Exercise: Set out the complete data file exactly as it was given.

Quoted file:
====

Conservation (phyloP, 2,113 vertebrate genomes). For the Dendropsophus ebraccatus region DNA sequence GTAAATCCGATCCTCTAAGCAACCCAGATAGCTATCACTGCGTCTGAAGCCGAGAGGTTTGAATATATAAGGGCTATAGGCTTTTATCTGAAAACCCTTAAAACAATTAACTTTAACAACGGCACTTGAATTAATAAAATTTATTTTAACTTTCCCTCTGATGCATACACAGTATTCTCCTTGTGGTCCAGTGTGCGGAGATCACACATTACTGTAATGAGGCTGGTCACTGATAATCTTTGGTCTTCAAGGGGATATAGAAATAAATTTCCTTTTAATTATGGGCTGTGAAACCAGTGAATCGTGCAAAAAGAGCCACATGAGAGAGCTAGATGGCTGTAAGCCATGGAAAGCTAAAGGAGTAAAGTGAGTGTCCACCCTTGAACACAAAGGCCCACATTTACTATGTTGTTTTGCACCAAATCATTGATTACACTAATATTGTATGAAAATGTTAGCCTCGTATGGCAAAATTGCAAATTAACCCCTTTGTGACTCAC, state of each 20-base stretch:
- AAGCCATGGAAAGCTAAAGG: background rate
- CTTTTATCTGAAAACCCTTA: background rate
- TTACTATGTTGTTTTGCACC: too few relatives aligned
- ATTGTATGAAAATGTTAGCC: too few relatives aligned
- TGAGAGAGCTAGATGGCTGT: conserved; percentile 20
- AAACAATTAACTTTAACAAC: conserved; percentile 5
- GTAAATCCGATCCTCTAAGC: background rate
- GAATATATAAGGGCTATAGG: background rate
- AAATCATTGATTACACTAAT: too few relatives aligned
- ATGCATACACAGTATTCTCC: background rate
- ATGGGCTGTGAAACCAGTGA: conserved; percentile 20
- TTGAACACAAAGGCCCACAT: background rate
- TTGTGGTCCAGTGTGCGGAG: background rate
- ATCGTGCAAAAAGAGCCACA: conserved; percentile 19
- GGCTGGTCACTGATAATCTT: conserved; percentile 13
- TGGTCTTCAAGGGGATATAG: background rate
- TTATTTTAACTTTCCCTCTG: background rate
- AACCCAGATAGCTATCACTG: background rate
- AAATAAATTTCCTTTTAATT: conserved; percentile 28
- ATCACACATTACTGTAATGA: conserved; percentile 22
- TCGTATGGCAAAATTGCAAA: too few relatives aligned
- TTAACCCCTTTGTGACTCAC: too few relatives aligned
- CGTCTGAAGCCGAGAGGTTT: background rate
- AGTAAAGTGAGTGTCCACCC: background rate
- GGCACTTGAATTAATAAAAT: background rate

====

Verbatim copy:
Conservation (phyloP, 2,113 vertebrate genomes). For the Dendropsophus ebraccatus region DNA sequence GTAAATCCGATCCTCTAAGCAACCCAGATAGCTATCACTGCGTCTGAAGCCGAGAGGTTTGAATATATAAGGGCTATAGGCTTTTATCTGAAAACCCTTAAAACAATTAACTTTAACAACGGCACTTGAATTAATAAAATTTATTTTAACTTTCCCTCTGATGCATACACAGTATTCTCCTTGTGGTCCAGTGTGCGGAGATCACACATTACTGTAATGAGGCTGGTCACTGATAATCTTTGGTCTTCAAGGGGATATAGAAATAAATTTCCTTTTAATTATGGGCTGTGAAACCAGTGAATCGTGCAAAAAGAGCCACATGAGAGAGCTAGATGGCTGTAAGCCATGGAAAGCTAAAGGAGTAAAGTGAGTGTCCACCCTTGAACACAAAGGCCCACATTTACTATGTTGTTTTGCACCAAATCATTGATTACACTAATATTGTATGAAAATGTTAGCCTCGTATGGCAAAATTGCAAATTAACCCCTTTGTGACTCAC, state of each 20-base stretch:
- AAGCCATGGAAAGCTAAAGG: background rate
- CTTTTATCTGAAAACCCTTA: background rate
- TTACTATGTTGTTTTGCACC: too few relatives aligned
- ATTGTATGAAAATGTTAGCC: too few relatives aligned
- TGAGAGAGCTAGATGGCTGT: conserved; percentile 20
- AAACAATTAACTTTAACAAC: conserved; percentile 5
- GTAAATCCGATCCTCTAAGC: background rate
- GAATATATAAGGGCTATAGG: background rate
- AAATCATTGATTACACTAAT: too few relatives aligned
- ATGCATACACAGTATTCTCC: background rate
- ATGGGCTGTGAAACCAGTGA: conserved; percentile 20
- TTGAACACAAAGGCCCACAT: background rate
- TTGTGGTCCAGTGTGCGGAG: background rate
- ATCGTGCAAAAAGAGCCACA: conserved; percentile 19
- GGCTGGTCACTGATAATCTT: conserved; percentile 13
- TGGTCTTCAAGGGGATATAG: background rate
- TTATTTTAACTTTCCCTCTG: background rate
- AACCCAGATAGCTATCACTG: background rate
- AAATAAATTTCCTTTTAATT: conserved; percentile 28
- ATCACACATTACTGTAATGA: conserved; percentile 22
- TCGTATGGCAAAATTGCAAA: too few relatives aligned
- TTAACCCCTTTGTGACTCAC: too few relatives aligned
- CGTCTGAAGCCGAGAGGTTT: background rate
- AGTAAAGTGAGTGTCCACCC: background rate
- GGCACTTGAATTAATAAAAT: background rate